One of our patients is a young man named Albert. He is in his 30s, and an avid golfer. Saturdays, Sundays and Wednesday evenings find him on the local golf course. Lately, you’ll recognize him by the limp. Albert came to see us because his foot was « killing him, » he said. Albert explained that he had pain in the heel of his left foot. He was actually dressed for a golf game when he came to the clinic, so we were able to check out his new golf shoes. He bragged that he’d bought them on sale, for a great price. And even though they did not fit perfectly and were kind of stiff, he said, he thought they looked professional.
We thanked him for wearing his cleats in the office. It’s not everyday, we told him, that a patient arrives wearing a clue. After we examined Albert’s foot and asked him some questions about the symptoms, we gave him the diagnosis. Retrocalcaneal bursitis.
The retrocalcaneal bursa is a sac at the back of the heel that acts as a shock absorber. This little fluid-little bag cushions, lubricates and protects the tendons, bones and ligaments where they come in contact with each other. When the bursa itself becomes irritated— from being forced into ill-fitting golf shoes, for instance— the pain is felt in the back of the foot above the heel.
Bursitis is not only caused by cheap golf shoes, of course. It can be caused by other factors, such as overuse or poor technique in running or walking.
Haglund deformity— also called the pump bump because it’s associated with wearing high heels— is bursitis in the back of the Achilles tendon.
Another type of bursitis is called calcaneal bursitis. This is inflammation in the heel itself. It can be caused by a bone spur, by excess body weight, injury, or— again— by wearing poorly-fitting shoes.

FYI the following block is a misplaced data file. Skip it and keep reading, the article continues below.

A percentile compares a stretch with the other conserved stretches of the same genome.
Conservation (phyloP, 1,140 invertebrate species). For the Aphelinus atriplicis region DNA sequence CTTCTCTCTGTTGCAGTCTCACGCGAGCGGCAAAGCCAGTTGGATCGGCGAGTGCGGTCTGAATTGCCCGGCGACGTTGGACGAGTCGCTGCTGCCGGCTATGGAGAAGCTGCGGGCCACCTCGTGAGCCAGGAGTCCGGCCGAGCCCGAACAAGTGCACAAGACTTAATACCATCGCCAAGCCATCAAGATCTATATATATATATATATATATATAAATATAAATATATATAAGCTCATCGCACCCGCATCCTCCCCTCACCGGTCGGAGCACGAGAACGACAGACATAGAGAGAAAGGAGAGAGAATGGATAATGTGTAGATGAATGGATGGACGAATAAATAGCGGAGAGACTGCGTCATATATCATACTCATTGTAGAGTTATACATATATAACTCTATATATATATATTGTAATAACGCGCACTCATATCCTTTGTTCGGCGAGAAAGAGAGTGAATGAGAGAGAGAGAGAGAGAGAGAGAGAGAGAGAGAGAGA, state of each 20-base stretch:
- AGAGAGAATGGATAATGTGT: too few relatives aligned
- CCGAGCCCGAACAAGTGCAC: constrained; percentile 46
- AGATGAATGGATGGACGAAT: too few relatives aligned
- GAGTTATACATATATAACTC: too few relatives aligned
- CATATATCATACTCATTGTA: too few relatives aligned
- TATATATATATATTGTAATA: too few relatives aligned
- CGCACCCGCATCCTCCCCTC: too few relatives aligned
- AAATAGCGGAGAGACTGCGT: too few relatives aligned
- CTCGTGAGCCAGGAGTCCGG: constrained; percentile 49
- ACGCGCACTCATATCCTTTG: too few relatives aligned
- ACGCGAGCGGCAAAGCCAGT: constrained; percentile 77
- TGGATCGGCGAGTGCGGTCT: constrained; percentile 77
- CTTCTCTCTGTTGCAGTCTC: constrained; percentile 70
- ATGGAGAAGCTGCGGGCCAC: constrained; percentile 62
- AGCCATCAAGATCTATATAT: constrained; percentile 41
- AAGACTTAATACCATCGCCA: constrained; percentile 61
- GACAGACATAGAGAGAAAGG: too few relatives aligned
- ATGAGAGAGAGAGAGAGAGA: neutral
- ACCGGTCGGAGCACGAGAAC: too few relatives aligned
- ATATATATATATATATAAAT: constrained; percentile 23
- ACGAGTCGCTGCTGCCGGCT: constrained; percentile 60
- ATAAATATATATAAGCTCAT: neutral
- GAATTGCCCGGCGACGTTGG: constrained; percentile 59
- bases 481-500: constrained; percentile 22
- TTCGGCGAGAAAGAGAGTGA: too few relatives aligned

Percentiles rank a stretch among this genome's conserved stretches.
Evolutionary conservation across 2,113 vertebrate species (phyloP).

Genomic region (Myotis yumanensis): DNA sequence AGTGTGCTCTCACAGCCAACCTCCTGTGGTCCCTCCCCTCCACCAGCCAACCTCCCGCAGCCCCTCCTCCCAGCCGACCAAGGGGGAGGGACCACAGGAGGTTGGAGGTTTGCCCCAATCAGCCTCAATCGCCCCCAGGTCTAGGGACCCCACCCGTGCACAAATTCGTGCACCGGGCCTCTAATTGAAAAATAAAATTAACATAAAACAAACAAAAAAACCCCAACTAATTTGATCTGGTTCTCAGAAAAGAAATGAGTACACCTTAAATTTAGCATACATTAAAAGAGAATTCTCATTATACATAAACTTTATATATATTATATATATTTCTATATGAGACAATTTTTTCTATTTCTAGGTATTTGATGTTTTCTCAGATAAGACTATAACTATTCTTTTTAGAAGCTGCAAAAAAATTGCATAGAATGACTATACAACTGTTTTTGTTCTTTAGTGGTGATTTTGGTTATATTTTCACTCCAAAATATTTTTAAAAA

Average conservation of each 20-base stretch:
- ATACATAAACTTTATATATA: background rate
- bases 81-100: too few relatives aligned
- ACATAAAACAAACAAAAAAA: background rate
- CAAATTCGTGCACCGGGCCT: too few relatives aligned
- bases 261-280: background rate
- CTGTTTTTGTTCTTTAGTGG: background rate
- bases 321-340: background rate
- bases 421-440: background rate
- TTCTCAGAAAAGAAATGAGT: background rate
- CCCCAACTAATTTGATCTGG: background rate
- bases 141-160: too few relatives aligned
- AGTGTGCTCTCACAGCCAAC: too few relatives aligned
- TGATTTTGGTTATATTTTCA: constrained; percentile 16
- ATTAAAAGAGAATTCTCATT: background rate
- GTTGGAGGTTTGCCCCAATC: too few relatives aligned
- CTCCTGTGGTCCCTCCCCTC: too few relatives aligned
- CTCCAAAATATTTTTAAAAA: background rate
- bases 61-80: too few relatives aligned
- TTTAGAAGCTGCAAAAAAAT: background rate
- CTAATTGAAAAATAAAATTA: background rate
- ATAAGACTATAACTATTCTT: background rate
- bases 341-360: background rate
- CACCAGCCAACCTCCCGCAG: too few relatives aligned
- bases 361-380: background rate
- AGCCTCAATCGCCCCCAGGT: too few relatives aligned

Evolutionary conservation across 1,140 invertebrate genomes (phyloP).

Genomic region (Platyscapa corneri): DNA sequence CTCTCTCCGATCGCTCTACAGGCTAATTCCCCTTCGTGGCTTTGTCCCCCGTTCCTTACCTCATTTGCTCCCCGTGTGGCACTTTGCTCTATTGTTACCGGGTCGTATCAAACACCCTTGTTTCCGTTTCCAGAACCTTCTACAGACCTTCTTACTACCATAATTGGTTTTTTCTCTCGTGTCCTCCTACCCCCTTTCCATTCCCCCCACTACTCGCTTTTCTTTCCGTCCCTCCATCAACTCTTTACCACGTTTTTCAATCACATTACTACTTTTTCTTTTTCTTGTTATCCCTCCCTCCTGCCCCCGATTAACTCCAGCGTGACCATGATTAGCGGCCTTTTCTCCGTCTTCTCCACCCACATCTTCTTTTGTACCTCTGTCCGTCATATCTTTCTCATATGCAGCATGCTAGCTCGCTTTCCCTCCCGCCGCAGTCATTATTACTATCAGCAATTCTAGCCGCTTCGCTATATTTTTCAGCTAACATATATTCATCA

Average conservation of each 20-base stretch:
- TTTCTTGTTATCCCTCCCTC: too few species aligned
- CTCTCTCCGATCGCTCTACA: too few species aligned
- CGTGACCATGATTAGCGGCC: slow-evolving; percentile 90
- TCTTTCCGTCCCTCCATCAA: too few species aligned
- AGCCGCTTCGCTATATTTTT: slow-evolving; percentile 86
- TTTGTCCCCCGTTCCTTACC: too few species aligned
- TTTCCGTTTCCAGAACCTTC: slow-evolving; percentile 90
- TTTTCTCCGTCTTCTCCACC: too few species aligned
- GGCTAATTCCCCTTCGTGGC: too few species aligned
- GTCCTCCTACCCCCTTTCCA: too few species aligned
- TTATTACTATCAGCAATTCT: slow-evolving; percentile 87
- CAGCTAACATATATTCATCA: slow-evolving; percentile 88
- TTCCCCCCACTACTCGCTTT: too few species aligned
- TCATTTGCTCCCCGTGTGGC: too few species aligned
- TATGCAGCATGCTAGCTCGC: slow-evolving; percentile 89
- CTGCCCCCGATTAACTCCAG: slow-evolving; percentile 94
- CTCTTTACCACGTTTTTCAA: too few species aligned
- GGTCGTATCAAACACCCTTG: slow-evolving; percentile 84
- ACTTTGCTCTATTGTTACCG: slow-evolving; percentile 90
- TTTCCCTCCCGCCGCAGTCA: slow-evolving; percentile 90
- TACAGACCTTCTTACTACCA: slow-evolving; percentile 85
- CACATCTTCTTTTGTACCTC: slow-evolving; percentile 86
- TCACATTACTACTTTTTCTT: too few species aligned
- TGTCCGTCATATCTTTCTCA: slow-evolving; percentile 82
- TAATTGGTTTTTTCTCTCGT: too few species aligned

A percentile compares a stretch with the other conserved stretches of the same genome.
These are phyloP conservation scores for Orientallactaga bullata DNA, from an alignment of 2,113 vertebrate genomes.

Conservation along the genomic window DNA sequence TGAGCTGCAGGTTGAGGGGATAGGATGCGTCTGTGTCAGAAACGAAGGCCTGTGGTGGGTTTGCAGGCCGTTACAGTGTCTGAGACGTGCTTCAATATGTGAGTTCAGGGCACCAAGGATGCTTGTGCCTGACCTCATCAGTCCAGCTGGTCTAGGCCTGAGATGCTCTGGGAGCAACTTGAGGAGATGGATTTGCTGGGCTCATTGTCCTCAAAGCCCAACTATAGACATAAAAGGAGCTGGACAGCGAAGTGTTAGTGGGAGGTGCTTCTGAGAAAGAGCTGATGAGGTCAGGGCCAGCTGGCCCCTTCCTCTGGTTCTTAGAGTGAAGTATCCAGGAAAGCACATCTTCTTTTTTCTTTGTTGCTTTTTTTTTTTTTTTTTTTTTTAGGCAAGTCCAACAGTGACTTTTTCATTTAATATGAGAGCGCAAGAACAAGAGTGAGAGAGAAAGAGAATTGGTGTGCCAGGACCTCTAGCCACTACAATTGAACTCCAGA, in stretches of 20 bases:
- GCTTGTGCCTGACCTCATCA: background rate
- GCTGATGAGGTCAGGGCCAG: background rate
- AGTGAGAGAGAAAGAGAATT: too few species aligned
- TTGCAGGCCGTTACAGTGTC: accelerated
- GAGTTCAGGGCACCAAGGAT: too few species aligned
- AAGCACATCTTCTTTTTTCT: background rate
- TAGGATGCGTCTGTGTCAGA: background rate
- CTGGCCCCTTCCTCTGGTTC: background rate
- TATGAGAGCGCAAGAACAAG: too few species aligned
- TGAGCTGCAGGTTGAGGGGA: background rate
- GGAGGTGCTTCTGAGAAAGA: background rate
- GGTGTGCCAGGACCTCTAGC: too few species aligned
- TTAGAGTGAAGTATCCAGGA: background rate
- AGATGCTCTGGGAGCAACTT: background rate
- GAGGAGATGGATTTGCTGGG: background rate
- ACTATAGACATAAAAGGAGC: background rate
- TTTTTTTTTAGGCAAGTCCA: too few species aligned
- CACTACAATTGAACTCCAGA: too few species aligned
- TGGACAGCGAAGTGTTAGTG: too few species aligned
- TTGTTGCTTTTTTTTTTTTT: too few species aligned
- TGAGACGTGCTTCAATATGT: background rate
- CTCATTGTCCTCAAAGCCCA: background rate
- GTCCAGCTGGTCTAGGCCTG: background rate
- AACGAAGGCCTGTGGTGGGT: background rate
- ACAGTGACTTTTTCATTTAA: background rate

Retrocalcaneal bursitis produces pain in the back of the foot above the heel.
Calcaneal bursitis produces pain in the heel itself.
We can distinguish between the various possibilities with a physical exam.
If your feet are aching, call one of our clinics (in DeSoto, Sunnyvale and Dallas) and make sure you wear your golf shoes. (Just kidding!)
Bursitis Is No Joke
If you feel pain while you’re walking, we know it’s not funny. Our first mission is to relieve the inflammation and irritation that’s causing the pain. There are medications that help, called NSAIDs (Nonsteroidal Anti-Inflammatory Medications).
Orthotic shoes are made to support the foot and prevent irritation. Gel pads can be inserted into the shoe to protect the bursa. Some patients are candidates for injections that dull the pain and reduce inflammation.
When you come to the clinic, we may take x-rays to rule out a fracture. In some cases, the bursitis is visible as a hard or red lump in the affected area.
Because many cases develop gradually, unlike Albert’s experience with the new golf shoes, the patient may be inclined to shrug it off or attribute it to aging. While aging is a factor in causing some cases of bursitis, that doesn’t mean it’s inevitable. Any chronic pain in your foot should prompt a call to our clinic.
Preventing a Recurrence
While bursitis typically affects only one foot, the fact that it’s often caused by overuse or lifestyle factors means there is a chance of recurrence. If you are a runner, make sure you run on a hard and level surface. If you wear dress shoes to work, avoid wearing high heels every day. Buy shoes that fit properly, not just stylish ones.
If you have noticed just recently some pain in your foot or ankle, try to remember if there was an event that prompted it. Don’t be shy about showing us your footwear. After all, it worked for Albert.